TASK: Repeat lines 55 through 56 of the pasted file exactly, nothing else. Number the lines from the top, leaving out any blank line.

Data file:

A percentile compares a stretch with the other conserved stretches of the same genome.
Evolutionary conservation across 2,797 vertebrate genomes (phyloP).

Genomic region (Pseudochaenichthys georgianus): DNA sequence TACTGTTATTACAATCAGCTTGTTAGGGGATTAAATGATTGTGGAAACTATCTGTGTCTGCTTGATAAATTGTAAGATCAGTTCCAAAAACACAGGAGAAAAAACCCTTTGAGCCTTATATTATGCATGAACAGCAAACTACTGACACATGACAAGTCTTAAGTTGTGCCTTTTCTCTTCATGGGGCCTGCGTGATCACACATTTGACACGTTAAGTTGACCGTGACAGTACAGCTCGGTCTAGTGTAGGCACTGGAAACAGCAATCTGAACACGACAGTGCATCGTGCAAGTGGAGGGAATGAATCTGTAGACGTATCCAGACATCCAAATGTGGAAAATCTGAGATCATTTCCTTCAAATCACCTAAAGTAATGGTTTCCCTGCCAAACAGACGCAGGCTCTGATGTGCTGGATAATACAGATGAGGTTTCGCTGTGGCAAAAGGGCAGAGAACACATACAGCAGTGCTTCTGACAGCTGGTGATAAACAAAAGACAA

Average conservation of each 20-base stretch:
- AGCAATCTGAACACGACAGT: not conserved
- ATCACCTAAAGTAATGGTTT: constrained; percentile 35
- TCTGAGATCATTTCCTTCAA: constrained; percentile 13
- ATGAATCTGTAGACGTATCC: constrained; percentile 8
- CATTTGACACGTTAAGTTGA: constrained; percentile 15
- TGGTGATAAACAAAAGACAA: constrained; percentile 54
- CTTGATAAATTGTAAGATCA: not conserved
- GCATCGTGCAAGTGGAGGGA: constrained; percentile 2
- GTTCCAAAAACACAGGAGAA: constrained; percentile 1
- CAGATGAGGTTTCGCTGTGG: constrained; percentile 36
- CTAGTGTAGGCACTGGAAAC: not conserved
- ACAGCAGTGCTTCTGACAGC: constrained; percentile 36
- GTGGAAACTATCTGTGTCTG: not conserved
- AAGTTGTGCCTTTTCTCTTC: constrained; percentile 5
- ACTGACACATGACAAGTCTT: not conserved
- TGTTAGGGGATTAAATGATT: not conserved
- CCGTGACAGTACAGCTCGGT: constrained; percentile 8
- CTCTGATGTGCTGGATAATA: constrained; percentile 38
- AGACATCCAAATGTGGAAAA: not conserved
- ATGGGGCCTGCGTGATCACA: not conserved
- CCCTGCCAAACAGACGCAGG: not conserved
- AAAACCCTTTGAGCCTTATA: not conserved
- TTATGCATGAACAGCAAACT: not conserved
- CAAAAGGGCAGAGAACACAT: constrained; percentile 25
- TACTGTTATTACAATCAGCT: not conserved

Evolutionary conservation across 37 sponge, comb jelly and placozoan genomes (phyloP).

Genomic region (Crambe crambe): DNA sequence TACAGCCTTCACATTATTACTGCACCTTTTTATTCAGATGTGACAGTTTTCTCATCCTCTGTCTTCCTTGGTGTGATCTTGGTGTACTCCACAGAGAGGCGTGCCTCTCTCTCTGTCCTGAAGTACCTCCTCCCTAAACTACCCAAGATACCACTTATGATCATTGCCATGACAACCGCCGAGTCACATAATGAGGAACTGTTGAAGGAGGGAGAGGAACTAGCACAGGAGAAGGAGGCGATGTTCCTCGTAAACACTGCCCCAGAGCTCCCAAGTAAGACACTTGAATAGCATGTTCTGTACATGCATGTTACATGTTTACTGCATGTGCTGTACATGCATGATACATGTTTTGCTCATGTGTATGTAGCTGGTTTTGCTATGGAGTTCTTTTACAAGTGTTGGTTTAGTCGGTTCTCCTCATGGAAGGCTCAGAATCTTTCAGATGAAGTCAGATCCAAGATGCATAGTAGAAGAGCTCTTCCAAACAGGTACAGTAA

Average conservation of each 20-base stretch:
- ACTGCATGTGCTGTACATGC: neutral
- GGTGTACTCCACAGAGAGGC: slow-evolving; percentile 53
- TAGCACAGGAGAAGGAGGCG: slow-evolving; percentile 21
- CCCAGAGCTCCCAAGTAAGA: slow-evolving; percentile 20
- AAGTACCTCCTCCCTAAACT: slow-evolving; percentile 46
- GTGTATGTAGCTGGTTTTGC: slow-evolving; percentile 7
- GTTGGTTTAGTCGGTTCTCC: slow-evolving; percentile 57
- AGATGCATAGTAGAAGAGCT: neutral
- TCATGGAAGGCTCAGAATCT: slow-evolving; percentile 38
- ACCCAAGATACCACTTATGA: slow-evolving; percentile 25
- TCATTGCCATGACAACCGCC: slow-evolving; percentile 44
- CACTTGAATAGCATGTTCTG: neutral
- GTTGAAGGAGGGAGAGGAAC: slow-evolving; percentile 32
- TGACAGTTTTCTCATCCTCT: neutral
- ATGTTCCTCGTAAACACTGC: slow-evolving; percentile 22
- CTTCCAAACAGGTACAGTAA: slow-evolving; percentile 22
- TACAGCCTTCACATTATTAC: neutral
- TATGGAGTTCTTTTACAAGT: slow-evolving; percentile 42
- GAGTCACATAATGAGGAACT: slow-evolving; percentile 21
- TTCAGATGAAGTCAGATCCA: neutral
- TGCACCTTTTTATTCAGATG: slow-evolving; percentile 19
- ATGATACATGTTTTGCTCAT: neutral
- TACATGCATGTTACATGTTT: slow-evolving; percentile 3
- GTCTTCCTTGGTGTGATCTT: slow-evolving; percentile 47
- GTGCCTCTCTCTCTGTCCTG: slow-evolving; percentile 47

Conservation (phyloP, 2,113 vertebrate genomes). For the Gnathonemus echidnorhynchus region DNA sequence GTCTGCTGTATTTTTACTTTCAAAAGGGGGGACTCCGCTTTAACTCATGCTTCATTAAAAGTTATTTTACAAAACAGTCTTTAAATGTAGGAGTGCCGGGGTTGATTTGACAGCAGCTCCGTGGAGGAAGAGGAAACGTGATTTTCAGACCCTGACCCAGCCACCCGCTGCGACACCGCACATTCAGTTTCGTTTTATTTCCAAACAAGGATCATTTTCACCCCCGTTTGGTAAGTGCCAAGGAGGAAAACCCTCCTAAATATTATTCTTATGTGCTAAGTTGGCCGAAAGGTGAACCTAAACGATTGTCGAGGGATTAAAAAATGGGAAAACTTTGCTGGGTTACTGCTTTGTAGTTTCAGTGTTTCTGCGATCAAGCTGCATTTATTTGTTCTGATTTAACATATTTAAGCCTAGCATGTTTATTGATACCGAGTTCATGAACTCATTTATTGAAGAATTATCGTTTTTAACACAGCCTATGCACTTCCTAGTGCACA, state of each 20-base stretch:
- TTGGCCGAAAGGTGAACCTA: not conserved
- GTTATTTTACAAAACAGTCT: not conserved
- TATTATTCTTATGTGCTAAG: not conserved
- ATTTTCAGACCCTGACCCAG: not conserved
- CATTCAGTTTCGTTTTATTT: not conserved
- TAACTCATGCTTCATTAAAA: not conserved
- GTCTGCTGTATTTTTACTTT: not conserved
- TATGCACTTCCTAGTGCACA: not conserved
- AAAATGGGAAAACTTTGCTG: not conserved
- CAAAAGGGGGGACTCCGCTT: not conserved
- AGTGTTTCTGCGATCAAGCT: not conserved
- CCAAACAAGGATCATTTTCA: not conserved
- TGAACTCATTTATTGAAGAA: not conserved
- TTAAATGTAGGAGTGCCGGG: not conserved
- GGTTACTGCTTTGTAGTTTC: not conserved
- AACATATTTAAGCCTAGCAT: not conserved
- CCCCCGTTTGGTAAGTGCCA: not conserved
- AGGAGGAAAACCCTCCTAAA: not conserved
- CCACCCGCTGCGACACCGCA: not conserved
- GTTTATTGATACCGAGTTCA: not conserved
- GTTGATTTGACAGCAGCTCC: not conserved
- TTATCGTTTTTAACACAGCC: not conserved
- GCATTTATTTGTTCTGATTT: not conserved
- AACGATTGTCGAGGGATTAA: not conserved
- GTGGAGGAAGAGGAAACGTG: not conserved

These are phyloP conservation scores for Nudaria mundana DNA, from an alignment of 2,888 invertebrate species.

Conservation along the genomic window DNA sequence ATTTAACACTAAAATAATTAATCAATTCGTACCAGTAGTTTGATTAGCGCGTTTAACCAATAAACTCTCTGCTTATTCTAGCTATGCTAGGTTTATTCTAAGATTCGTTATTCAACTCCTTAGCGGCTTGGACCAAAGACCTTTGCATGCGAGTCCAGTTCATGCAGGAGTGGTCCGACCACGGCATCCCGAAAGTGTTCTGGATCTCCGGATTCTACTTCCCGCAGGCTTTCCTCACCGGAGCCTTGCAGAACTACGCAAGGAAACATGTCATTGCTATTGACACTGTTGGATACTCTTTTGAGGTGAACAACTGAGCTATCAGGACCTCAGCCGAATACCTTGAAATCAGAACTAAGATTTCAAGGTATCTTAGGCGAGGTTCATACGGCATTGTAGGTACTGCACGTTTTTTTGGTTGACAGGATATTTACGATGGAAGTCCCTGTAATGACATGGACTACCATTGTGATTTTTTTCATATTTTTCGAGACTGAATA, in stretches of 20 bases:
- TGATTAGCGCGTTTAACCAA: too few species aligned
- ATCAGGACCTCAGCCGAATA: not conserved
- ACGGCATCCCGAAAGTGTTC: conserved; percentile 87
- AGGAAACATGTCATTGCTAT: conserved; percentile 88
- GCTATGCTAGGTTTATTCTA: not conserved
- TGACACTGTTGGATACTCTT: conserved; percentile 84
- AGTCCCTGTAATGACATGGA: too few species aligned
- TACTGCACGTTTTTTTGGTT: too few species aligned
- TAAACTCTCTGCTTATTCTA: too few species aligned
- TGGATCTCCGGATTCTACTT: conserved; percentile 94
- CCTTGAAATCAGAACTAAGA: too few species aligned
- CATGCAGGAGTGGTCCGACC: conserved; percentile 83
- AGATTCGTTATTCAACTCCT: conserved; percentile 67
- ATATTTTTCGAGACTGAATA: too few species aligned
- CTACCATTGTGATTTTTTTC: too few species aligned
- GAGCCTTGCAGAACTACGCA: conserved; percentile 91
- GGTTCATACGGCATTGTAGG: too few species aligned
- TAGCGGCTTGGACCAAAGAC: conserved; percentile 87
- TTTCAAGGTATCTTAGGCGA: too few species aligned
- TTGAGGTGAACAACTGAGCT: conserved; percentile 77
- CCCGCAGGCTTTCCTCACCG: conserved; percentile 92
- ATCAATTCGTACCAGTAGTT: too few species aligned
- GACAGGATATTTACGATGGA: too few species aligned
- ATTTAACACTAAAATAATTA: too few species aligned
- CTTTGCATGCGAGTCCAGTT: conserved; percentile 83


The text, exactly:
- TACATGCATGTTACATGTTT: slow-evolving; percentile 3
- GTCTTCCTTGGTGTGATCTT: slow-evolving; percentile 47